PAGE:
Skip to Main Content
It looks like you're using Internet Explorer 11 or older. This website works best with modern browsers such as the latest versions of Chrome, Firefox, Safari, and Edge. If you continue with this browser, you may see unexpected results.

Implicit Bias in Employment Law: Introduction

Research Guide


Every day, we observe and make judgments about other people without being consciously aware of it. These judgments can be based on body language, intonation, word choice, clothing, or any number of other things. For example, when you see a 5'7'', 280-pound man in ratty clothes, you are likely to unconsciously assume that he is not a professional athlete, although in reality he could be the greatest table tennis player on earth. These types of unconscious judgments are a generally innocuous part of our daily mental life. However, most people also make these same types of judgments based on a person's race, ethnicity, and gender. In psychology, this phenomenon -- the association of character traits with a person's immutable characteristics -- is known as implicit bias. In the employment context, implicit bias is one of the primary reasons that black men get called back less for interviews and women are less likely to be identified as having leadership potential.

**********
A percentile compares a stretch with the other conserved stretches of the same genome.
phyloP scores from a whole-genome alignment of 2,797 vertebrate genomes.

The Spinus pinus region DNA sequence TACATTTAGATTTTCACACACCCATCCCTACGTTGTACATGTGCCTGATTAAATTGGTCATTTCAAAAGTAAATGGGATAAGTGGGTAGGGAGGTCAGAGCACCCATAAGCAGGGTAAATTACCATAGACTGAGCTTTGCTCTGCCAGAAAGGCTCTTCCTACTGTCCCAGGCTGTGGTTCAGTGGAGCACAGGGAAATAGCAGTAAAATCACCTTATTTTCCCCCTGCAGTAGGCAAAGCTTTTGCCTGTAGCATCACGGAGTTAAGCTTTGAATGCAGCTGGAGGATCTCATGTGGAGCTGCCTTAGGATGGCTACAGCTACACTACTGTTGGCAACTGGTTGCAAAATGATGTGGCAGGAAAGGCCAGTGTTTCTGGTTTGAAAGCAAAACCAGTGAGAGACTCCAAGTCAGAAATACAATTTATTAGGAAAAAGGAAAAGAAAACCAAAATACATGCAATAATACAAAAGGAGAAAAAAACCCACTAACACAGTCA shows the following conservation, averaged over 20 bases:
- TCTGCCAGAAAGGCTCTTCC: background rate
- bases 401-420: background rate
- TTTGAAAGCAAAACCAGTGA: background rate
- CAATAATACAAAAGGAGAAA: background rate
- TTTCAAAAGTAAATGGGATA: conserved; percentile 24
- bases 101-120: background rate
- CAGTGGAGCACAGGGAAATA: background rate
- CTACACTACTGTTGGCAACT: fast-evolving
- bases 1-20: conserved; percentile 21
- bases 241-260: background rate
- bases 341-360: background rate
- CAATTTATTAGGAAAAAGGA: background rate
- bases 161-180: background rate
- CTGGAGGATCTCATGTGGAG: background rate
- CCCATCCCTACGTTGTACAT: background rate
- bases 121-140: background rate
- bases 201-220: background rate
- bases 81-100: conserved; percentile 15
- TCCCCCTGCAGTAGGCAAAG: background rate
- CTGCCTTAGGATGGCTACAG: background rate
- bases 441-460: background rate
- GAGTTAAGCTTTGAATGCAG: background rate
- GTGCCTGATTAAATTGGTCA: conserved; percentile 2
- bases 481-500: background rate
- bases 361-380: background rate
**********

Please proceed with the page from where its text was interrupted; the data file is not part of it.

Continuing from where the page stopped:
This guide will first give resources to understanding the science of implicit bias and its legal implications, or lack thereof. Next, it will share and explain contemporary research on the Implicit Association Test, the basic epistemological tool used to understand implicit  bias. Next, it will take you on a tour of the current theories of employment discrimination and how they fit (or do not fit) with our current understanding of implicit bias. Finally, it will share resources that will help you avoid implicit bias in the workplace and in your own life.